An acoustic neuroma (more accurately called a vestibular schwannoma, also known as an acoustic tumour) is a benign growth that arises from the hearing and balance nerve. This nerve, known as the eighth cranial nerve, runs next to the facial nerve from the brainstem to the inner ear through a small bony canal, the internal auditory canal. The acoustic neuroma begins in the internal auditory canal and slowly expands towards the brainstem causing compression of this vital area of the brain.
Treatment A newer, less invasive technique called total endoscopic resection enables surgeons to remove acoustic neuromas using a small camera inserted through a hole in the skull. This technique is offered only at major medical centers with specially trained surgeons. Initial studies show success rates similar to those with conventional surgery. Radiation therapy is recommended in some cases for acoustic neuromas. State-of-the-art delivery techniques make it possible to send high doses of radiation to the tumour while limiting expose and damage to surrounding tissue.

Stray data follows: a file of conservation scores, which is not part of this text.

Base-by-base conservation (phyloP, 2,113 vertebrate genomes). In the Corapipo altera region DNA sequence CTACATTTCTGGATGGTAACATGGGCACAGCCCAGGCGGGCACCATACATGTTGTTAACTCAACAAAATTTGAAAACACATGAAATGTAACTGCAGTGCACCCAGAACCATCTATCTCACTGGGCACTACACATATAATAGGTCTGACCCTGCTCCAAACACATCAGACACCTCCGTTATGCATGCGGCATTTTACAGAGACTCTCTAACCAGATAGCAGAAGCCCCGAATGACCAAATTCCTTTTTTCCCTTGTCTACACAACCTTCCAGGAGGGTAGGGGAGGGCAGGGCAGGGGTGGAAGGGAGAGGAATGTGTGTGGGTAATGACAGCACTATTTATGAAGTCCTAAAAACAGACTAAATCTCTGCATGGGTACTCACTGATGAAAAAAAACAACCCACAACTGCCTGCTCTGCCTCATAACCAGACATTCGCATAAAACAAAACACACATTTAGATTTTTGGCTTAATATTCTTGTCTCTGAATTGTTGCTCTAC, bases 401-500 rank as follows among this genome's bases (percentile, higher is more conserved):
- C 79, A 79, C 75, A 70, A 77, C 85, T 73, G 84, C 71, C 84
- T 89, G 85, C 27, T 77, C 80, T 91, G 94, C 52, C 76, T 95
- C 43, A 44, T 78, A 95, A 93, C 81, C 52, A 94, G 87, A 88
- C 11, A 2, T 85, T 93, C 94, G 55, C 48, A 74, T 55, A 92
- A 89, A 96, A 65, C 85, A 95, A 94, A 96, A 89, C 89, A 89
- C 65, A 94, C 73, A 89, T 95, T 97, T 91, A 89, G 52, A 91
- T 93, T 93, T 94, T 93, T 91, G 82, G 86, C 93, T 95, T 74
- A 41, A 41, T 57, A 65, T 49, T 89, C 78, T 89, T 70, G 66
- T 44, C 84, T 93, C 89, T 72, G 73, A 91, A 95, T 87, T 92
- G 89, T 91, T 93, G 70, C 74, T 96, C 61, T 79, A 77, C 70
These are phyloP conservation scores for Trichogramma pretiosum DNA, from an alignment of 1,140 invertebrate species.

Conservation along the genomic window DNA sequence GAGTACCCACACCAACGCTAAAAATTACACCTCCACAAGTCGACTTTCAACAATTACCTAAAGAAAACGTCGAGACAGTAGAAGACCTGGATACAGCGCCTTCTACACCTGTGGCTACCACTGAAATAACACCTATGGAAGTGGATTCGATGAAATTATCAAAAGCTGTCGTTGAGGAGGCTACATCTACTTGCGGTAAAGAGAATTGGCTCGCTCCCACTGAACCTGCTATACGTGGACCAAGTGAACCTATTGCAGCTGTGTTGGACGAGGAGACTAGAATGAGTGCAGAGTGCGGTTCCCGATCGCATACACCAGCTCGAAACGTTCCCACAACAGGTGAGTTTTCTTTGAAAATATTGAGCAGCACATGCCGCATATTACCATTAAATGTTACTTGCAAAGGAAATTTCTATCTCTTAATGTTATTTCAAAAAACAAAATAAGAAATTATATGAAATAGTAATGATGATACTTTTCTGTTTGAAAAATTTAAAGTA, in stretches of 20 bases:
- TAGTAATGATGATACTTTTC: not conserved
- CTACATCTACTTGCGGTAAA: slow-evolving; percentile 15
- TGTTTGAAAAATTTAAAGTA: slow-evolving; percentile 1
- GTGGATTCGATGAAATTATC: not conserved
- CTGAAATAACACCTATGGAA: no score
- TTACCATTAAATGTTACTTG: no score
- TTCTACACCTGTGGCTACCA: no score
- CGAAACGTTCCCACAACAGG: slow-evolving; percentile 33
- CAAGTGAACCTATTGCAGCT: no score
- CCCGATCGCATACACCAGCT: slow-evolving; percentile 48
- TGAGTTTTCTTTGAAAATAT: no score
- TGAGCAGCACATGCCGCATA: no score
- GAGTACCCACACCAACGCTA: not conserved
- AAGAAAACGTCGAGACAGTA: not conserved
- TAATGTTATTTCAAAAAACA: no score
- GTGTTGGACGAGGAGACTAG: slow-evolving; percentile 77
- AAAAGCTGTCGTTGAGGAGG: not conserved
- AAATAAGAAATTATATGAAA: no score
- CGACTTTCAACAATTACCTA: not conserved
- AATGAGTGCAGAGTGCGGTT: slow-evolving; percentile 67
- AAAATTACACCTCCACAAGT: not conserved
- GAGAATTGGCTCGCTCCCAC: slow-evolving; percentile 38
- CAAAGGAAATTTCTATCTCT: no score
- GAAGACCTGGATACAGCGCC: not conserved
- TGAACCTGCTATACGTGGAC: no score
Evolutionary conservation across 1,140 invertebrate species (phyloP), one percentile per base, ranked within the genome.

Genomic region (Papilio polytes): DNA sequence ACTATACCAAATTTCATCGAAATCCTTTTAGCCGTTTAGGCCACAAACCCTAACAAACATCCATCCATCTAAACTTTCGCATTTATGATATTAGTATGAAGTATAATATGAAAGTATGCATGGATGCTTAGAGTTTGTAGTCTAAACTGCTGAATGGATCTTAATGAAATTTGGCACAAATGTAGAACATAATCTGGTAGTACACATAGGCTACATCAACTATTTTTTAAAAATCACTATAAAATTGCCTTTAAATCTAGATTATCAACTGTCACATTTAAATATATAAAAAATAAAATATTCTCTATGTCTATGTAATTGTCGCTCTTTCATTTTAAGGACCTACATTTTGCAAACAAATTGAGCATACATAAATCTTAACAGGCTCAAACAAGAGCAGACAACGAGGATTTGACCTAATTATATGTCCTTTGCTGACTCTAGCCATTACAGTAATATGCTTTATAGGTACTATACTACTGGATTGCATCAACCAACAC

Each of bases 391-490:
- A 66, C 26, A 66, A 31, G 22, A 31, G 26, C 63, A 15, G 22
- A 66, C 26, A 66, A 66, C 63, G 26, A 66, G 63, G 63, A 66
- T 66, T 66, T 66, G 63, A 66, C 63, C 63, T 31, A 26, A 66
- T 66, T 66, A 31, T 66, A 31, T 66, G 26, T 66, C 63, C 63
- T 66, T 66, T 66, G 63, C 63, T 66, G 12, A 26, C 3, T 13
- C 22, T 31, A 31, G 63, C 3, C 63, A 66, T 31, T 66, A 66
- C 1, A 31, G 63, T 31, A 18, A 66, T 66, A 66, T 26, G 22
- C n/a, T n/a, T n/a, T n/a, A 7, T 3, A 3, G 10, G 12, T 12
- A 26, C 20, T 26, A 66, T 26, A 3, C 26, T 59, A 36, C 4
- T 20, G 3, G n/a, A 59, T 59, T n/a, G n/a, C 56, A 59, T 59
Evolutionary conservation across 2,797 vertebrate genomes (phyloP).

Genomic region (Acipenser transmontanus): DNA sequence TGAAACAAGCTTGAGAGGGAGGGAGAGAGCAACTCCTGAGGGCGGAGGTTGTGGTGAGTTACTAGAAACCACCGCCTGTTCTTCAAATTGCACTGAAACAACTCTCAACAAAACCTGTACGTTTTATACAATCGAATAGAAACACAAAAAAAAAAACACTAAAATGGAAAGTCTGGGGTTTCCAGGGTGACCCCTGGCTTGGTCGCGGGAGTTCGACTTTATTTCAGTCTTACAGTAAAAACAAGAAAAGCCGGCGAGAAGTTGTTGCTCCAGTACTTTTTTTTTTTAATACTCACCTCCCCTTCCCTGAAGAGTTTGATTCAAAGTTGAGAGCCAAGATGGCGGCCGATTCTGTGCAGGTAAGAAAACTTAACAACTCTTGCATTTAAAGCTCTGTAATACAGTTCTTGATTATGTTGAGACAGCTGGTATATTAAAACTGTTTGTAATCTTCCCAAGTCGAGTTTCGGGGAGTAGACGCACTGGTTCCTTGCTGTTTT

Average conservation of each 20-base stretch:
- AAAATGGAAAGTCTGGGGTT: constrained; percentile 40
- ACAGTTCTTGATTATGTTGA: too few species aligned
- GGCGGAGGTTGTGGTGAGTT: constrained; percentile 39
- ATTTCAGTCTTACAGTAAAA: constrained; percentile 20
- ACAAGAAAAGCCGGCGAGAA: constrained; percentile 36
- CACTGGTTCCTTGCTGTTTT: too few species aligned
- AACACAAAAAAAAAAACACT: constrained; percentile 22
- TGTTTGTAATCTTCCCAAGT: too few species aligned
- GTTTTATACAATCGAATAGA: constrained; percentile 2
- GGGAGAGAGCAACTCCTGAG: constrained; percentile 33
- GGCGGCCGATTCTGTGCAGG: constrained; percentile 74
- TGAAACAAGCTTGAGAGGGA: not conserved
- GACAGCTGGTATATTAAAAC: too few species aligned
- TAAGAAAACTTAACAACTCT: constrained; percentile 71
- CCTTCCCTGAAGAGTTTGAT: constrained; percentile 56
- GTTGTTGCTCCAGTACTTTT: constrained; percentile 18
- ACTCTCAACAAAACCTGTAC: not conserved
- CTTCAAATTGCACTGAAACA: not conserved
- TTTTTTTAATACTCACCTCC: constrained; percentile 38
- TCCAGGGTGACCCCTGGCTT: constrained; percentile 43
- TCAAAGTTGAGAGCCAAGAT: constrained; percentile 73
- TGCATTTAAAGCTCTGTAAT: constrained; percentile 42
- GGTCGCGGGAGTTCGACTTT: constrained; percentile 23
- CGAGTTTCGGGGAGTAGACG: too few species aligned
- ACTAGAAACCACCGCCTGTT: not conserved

Epidemiology · each year, 1 in 5,12,709 people develops · acoustic neuromaacoustic neuromas are caused by a genetic malfunction involving chromosome 22 · unilateral acoustic neuromas (affecting only one ear) o occurs in about 6% of all cases of tumors in the skull o symptoms usually appear between ages 30 and 60, but may develop at any age o is not hereditary